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Record number: WCP732

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Sent by:
Alfred Russel Wallace
Sent to:
Frederick R. ("Fred") Birch
On:
March 1905

Sent by Alfred Russel Wallace, Old Orchard, Broadstone, Dorset to Frederick R. ("Fred") Birch [none given] on March 1905.

Record created:
18 March 2011 by NHM

Summary

Mainly concerning business dealings with Janson and Druce.

Record notes

Record contains:

  • letter (1)

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LETTER (WCP732.904)

A typical letter handwritten by author in English and signed by author.

Held by:
Natural History Museum
Finding number:
NHM Catkey-418723
Copyright owner:
ŠA. R. Wallace Literary Estate

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Transcript

[[1]]1,2

Broadstone, Wimborne

March 27th. 1905

My dear Fred

Thanks for your last long letter enclosing Janson’s3, & copy of your reply, which latter I return as you may want it. To deal with this first. It was most impolitic of you to mention that you expected £10 for the collection when you sent it to Janson! Whether he’s honest or not it precludes you from complaining of the price sold at when it has brought you or will bring you, nearly twice as much. In all that they say about prices of Trinidad things (and the same will apply to B[ritish]. Guiana) [MS damaged] they are quite right. Of course, after Mr. Druce[‘s]4 large set, all the best things ar[e] [MS damaged] gone, and I quite see that sets of what remain might be refused at even 3d . But still, the same persons might give 1/- for the butts, and 6d for moths to pick what they want. What you have a right to complain of is the secrecy as to buyers and actual prices paid, and al[so] [MS damaged] not a word as to the beetles.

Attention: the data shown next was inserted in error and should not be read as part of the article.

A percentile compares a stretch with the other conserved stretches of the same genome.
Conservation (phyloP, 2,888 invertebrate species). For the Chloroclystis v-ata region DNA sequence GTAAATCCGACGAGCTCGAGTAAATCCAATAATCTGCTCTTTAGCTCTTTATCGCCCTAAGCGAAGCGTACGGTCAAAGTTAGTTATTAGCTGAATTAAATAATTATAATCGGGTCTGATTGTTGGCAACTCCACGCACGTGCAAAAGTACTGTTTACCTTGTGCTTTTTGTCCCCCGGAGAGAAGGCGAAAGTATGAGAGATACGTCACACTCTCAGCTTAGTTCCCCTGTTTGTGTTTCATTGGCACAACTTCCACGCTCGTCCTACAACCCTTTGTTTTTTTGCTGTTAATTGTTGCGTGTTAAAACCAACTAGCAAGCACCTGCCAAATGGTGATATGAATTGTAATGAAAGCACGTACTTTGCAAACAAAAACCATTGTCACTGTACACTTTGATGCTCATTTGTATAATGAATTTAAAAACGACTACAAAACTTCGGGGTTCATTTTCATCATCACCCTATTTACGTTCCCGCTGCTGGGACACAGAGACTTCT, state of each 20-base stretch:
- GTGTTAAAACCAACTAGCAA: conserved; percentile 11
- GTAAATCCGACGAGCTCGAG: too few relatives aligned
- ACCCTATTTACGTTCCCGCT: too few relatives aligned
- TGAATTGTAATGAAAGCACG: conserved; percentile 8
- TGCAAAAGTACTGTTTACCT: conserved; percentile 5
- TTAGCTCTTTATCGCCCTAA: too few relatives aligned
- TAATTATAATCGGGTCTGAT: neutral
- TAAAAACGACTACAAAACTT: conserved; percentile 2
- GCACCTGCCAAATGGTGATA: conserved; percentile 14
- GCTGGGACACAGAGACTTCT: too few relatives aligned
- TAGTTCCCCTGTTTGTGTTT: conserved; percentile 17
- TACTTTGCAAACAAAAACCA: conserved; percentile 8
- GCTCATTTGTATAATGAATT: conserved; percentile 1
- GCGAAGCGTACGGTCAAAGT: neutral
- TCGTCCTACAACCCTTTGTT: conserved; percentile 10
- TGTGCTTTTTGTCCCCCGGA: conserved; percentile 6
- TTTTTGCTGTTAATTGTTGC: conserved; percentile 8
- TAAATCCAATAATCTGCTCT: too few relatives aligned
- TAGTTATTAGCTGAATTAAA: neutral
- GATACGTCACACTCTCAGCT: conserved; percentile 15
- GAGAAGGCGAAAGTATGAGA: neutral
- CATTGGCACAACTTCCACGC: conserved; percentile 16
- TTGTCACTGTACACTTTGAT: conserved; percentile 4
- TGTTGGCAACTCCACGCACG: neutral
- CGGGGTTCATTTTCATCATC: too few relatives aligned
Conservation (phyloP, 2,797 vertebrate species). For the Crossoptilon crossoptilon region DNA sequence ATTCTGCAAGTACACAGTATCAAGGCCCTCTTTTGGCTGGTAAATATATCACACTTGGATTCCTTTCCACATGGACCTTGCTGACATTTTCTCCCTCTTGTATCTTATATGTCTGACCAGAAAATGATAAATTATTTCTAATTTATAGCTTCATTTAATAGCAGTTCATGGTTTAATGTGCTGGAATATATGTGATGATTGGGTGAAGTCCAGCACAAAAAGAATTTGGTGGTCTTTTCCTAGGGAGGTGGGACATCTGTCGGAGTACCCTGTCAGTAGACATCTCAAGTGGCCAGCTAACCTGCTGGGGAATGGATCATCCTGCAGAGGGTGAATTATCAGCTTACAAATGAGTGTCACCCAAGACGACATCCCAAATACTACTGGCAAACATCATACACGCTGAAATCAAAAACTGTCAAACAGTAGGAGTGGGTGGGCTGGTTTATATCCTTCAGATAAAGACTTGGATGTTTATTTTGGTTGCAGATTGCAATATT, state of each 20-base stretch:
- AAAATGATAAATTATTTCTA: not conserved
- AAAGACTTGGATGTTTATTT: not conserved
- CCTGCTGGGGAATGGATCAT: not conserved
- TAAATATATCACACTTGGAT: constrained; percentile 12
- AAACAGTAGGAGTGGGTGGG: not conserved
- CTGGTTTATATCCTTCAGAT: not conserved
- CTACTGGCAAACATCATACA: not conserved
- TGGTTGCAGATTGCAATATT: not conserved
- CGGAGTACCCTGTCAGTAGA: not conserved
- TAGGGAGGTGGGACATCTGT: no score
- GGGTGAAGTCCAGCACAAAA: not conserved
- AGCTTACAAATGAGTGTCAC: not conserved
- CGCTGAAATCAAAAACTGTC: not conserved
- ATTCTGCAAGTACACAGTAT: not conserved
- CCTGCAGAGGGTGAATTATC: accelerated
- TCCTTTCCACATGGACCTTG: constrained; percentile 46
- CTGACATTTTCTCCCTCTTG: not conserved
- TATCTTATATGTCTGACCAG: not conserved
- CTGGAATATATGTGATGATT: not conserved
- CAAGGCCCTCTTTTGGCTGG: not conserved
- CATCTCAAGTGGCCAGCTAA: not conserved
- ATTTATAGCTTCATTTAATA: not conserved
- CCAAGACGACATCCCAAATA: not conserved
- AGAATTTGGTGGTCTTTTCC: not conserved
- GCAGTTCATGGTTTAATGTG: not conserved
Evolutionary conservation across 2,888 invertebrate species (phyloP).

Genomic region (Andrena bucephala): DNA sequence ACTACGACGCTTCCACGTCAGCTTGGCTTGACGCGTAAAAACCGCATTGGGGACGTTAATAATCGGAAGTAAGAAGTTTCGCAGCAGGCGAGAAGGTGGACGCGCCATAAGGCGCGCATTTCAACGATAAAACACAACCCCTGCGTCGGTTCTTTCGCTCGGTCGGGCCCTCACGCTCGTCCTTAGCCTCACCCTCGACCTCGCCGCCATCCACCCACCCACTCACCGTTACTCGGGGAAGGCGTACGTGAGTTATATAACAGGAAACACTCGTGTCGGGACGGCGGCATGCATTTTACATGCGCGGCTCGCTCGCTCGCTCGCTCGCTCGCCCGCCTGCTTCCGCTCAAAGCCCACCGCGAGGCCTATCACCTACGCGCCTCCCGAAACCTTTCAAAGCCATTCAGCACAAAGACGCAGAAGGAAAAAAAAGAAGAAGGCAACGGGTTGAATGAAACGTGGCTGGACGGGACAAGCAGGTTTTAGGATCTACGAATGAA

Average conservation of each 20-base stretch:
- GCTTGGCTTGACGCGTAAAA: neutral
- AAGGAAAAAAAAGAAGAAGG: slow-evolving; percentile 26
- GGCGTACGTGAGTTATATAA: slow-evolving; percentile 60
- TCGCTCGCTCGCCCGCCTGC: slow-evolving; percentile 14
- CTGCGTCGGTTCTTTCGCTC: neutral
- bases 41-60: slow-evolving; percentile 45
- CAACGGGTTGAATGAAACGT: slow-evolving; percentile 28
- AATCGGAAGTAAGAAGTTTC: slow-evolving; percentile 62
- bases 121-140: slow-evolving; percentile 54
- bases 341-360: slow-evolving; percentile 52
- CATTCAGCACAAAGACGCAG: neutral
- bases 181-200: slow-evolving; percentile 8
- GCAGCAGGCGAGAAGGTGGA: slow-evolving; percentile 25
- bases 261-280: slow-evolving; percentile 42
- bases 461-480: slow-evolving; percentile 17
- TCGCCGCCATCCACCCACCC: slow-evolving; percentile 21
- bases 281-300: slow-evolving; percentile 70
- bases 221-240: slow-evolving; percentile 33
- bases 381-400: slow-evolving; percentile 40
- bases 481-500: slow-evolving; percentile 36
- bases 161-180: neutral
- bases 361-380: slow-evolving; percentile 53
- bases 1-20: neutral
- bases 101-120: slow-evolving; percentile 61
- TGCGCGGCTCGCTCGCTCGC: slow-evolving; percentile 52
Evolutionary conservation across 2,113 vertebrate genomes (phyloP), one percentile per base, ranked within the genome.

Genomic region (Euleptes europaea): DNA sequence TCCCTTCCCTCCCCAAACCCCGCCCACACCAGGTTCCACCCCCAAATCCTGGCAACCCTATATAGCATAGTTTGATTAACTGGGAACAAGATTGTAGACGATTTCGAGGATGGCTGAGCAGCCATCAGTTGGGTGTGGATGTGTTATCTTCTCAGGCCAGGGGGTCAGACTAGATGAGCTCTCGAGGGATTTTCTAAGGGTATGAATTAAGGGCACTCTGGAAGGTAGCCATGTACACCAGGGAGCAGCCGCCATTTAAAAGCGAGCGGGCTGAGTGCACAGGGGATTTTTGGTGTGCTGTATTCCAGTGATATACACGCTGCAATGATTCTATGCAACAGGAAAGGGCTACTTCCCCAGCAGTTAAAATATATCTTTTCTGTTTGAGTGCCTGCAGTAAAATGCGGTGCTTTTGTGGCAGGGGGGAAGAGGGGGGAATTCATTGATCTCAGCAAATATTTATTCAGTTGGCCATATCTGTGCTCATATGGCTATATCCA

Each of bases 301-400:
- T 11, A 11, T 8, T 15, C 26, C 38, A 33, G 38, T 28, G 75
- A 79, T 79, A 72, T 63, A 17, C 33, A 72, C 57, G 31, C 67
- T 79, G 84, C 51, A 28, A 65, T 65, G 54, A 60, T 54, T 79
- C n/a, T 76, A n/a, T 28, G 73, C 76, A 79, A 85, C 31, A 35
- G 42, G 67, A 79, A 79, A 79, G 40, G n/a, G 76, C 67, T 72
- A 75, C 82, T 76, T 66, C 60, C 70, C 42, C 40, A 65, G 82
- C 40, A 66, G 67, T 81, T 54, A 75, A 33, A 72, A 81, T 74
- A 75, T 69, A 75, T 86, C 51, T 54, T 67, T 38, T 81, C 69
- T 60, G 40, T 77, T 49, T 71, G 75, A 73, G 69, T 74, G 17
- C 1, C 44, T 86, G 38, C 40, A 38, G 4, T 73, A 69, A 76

Again, what you say about the sale [MS damaged] bringing less than ½d each, and [MS damaged] being so much better [MS damaged] [[2]]5

You do get six times as much, and the reason you do not get 12 or 20 times as much is, that these lots render all the common things worthless, and even the rarer things of small value, because resident collectors do get a lot of the rare things in time. Also your reference to Eng[lish]. insects is beside the question as there are 100 English collectors & buyers to one of trop[ical]. species. Still on the whole your letter to them is reasonable, and if they refuse to state what Mr. Druce paid per spec[ima]n. & the number he bought, it will, in my opinion, be a proof that they are not dealing fairly with you. If they do give it, and also the prices they have sold first pick of beetles at please let me know at once and I will refer to it in a letter to Druce, without expressing any doubt, but merely to say that of course you cannot sell Upper Orinoco things at any thing like [MS damaged] [tha]t price. Then we shall perhaps [MS damaged] truth[?]. You P.S. is the best part[?] [[3]]6